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After attack, France looks toward weekend presidential vote

21 Avril 2017

"As we see a steady stream of earnings, on balance the season has been better and that's helping the market today", said Art Hogan, chief market strategist at Wunderlich Securities in NY.

On the iconic avenue in the heart of Paris, municipal workers in white hygiene suits were out before dawn Friday to wash down the sidewalk where the assault took place - a scene now depressingly familiar after multiple attacks that have killed more than 230 people in France in little over two years.

Macron said Obama wanted to exchange views about the French presidential campaign and that the ex-president had stressed how important the relationship between the two countries was.

The two police officers injured in the attack are out of danger, Interior Ministry spokesman Pierre-Henry Brandet said.

The paper also reported that Macron's chief rival for the presidency, National Front leader, Marine Le Pen, would not campaign Friday out of respect for the victims.

While prosecutors haven't identified the potential targets, Le Pen said on BFM television that "we are all targets". Macron is expected to easily lead the populist Le Pen. In a statement, the United Kingdom government said it "strongly condemns the appalling terrorist attack in Paris". "Will have a big effect on presidential election!" he said.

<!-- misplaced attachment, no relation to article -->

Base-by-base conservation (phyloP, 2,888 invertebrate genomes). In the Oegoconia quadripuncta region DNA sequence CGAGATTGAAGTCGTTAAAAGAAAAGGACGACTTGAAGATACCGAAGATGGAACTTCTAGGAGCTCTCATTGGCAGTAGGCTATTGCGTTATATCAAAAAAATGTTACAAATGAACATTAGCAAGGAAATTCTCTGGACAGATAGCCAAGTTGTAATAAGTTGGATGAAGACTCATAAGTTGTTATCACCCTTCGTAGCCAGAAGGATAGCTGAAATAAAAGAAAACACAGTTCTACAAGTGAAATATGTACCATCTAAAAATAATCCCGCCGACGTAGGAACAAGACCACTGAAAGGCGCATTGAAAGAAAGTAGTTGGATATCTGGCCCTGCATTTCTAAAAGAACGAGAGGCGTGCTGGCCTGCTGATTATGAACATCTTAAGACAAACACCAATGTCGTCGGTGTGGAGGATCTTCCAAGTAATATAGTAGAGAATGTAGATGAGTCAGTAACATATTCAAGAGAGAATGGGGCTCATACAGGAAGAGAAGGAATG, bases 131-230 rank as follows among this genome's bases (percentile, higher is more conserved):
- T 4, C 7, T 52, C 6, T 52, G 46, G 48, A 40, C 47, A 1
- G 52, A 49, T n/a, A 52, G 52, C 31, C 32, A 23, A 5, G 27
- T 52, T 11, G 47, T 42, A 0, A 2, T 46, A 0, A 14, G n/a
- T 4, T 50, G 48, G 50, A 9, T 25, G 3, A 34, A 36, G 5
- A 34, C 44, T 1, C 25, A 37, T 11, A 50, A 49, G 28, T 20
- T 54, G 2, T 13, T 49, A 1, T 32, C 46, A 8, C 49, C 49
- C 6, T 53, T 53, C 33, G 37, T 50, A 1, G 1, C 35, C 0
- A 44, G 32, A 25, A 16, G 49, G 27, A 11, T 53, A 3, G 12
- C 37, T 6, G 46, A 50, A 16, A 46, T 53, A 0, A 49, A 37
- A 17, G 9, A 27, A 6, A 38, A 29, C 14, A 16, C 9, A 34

Marine Le Pen French National Front political party leader and a controversial candidate for the French 2017
After attack, France looks toward weekend presidential vote

However previous attacks that have taken place soon before elections, including the November 2015 attacks in Paris ahead of regional polls and the shooting in a Jewish school before the 2012 presidentials, did not appear to change the course of those ballots in favor of those espousing tougher national security.

After an emergency meeting of security officials, Prime Minister Bernard Cazeneuve said security forces, including elite units, were on alert to back up the 50,000 police earmarked to ensure citizens' safety during the election.

"The government is fully mobilized". "It falls to us not to give in to fear and intimidation and manipulation which would play into the hands of the enemy".

"My government of national unity will implement this policy, so that the Republic will live, and that France will live", Le Pen said in an impromptu press conference. "It's a bad thing that's going on in the world today", he told reporters. "There's no such thing as zero risk". Speaking Friday on RTL radio, Macron said: "What our attackers want is death, symbolism, to sow panic (and) to disturb a democratic process, which is the presidential election".

The implosion of the ruling outgoing President Francois Hollande's Socialist Party, has paved the way for his former economy minister, centrist Emmanuel Macron, to surge in the polls without major party backing.

In the second round, Macron loses one point against Le Pen but continues commanding a robust lead of 64% from 65% against 36%. Fillon improves his stand in the second round with 59% against 41% for Le Pen.

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After attack, France looks toward weekend presidential vote